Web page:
In short, Kaplan and Rushefsky have indeed set us "Oyf di vegelekh" (on the paths) to a world of love and living in Yiddish, and have made that world universal to all, whether they know Yiddish or not. This is the best album with which Pete has been involved so far, and I hope that he and Becky record many more together. His new instrumental songs, as well as his ability to channel Joseph Moskowitz, are incredible. As for Kaplan, not only does she join the small group of excellent Yiddish song-writers of our time, but her voice is stunning, an "Isa Kremer of our time," if not better. Many thanks to Itzik Gottesman for bringing this out on his Yiddishland Records label, where it joins two albums of his mother's songs. It is in excellent company, and brings much nakhes to the label (and to the listener!).
Reviewed by Ari Davidow, 5/23/04
On the Paths: Yiddish Songs with Tsimbl
by Roger Reid
Originally posted to the Jewish-Music mailing list on May 25, 2004. Reposted here with permission.
I've also been listening to On the Paths: Yiddish Songs with Tsimbl, the new release from Rebecca Kaplan and Pete Rushefsky.
The first thing that struck me (well, the second, after the spooky cover) is that I don't think I've ever heard this kind of thing recorded before. I'm trying to think of another recording - from any era, cylinders to CDs, mostly filled with a female voice accompanied by tsimbl.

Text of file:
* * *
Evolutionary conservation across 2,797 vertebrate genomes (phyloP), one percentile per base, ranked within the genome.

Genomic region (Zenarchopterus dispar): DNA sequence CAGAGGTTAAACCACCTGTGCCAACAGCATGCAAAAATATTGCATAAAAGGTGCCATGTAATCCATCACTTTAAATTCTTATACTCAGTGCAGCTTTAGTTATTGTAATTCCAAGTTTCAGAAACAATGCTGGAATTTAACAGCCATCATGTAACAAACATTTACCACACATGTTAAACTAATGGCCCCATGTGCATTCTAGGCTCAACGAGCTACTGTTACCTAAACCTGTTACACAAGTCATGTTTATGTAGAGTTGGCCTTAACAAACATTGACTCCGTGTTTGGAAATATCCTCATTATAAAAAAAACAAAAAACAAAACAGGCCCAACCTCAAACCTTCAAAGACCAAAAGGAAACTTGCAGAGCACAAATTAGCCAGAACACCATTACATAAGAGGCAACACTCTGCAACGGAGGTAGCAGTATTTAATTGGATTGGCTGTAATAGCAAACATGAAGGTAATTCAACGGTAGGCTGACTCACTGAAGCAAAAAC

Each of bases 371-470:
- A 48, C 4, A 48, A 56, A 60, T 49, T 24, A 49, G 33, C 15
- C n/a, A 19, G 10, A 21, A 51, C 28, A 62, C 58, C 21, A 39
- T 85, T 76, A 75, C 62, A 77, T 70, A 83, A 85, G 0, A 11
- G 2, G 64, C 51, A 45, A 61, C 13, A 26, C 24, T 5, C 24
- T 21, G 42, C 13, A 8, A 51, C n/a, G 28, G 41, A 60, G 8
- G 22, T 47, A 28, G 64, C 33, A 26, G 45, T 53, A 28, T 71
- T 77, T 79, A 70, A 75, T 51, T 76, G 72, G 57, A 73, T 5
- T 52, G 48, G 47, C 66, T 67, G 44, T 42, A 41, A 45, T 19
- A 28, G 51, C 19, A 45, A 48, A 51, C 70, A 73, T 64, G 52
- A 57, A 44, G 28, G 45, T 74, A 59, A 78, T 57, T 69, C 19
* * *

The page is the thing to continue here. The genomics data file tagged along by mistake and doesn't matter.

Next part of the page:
It's a wonderful sound, and of course not least because of the performers whose voice and tsimbl they are. I honestly don't know a great deal about yidish singing, but I know what I like. Rebecca's singing is clear, heartfelt, and unpretentious. I think it's easy with old folk songs to get a little overwrought and over interpret them. Kaplan seems to serve as a vessel for these tunes to flow from easily and naturally.
Pete's interplay in tsimbl with the voice is always appropriate and sensitive. You can tell he's listening to Kaplan. Also on a few tracks Pete takes lead with the tsimbl while Rebecca comps on piano, which is a great old Moscowitz sound. Needless to say I enjoyed those tracks.
The cover art and overall design is stunning too, just as Pete's earlier recording with Elie Rosenblatt was. This, if I read the notes right, has a lot to do with the talents of Pete's sister(?) designer Molly Rushefsky. The musicians in the snow on the front is evocative; the manipulated image on the back is almost frightening.
Personnel this recording:
Rebecca Kaplan: vocals, piano, buben (drum)
Pete Rushefsky: tsimbl
- Tumba (trad.) 2:27
- Ven es dremlt dos shtetl--when the town dozes (lyrics: Joseph Heftman, music: Gershon/Eksman) 2:25
- Prince Carol Sirba (from the repertoire of Joseph Moskowitz) 3:52
- Ikh hob gevolt--I wanted to wander (Trad.) 3:07
- A glezele yash--a glass of whiskey (lyrics: Yoysef Kerler, music: V. Shainsky) 2:29
- Terkish (from the repertoire of Joseph Moskowitz) 2:22
- Tayerer rebenyu--Dear Rabbi From the repertoire of Larisa and Anna Novicheva) 2:47
- In droysn iz fintster--Outside it is dark (trad.) / Vos vilstu, muter, hobn?--What do you want, mother? (trad.) / Freylekh far Rivke (P. Rushefsky) 7:18
- Shlof, mayn kind--Sleep, my child (original lyrics by Sholem Aleichem) 2:54
- Shoyn fir yor--It's been four years (lyrics/music: Rebecca Kaplan) 3:01
- Sadegurer Khusidl (from the repertoire of Joseph Moskowitz) 3:16
- Vos zhe toyg mir dayn sheyner vayngortn?--What good is your lovely vineyard? (trad.) 3:36
- Oyf di vegelekh--On the paths (from the repertoire of Mariam Nirenberg) / Yanyinke Sirba (P. Rushefsky) 3:49